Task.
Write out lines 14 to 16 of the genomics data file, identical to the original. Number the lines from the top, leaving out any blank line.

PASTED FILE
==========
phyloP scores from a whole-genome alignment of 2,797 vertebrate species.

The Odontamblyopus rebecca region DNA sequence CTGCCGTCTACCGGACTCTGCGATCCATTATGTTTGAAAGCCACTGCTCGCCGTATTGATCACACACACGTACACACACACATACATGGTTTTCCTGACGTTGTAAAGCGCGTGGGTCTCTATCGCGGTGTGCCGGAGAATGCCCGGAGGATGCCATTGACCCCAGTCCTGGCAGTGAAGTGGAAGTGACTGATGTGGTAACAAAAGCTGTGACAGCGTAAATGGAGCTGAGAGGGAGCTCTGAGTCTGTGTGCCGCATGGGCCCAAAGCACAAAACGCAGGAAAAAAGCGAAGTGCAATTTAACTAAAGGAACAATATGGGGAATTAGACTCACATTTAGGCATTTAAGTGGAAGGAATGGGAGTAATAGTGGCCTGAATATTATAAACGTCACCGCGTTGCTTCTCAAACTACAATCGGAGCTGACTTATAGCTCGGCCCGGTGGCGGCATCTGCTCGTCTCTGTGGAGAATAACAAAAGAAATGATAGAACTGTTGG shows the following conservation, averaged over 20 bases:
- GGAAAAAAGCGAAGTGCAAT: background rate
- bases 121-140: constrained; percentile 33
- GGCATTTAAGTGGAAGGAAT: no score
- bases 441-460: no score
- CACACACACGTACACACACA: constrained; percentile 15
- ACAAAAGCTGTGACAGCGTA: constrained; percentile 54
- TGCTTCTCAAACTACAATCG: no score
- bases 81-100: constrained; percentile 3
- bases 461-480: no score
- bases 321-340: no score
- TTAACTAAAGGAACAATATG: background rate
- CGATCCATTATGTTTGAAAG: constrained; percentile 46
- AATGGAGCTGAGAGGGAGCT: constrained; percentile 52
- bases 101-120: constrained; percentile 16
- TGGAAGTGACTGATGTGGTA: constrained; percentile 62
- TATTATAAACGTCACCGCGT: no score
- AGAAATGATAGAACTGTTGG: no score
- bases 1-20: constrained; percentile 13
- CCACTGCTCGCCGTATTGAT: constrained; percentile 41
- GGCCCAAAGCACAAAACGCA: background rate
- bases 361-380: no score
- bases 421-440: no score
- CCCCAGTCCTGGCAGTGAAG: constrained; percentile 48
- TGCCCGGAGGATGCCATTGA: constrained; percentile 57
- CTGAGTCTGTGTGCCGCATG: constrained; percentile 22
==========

- CGATCCATTATGTTTGAAAG: constrained; percentile 46
- AATGGAGCTGAGAGGGAGCT: constrained; percentile 52
- bases 101-120: constrained; percentile 16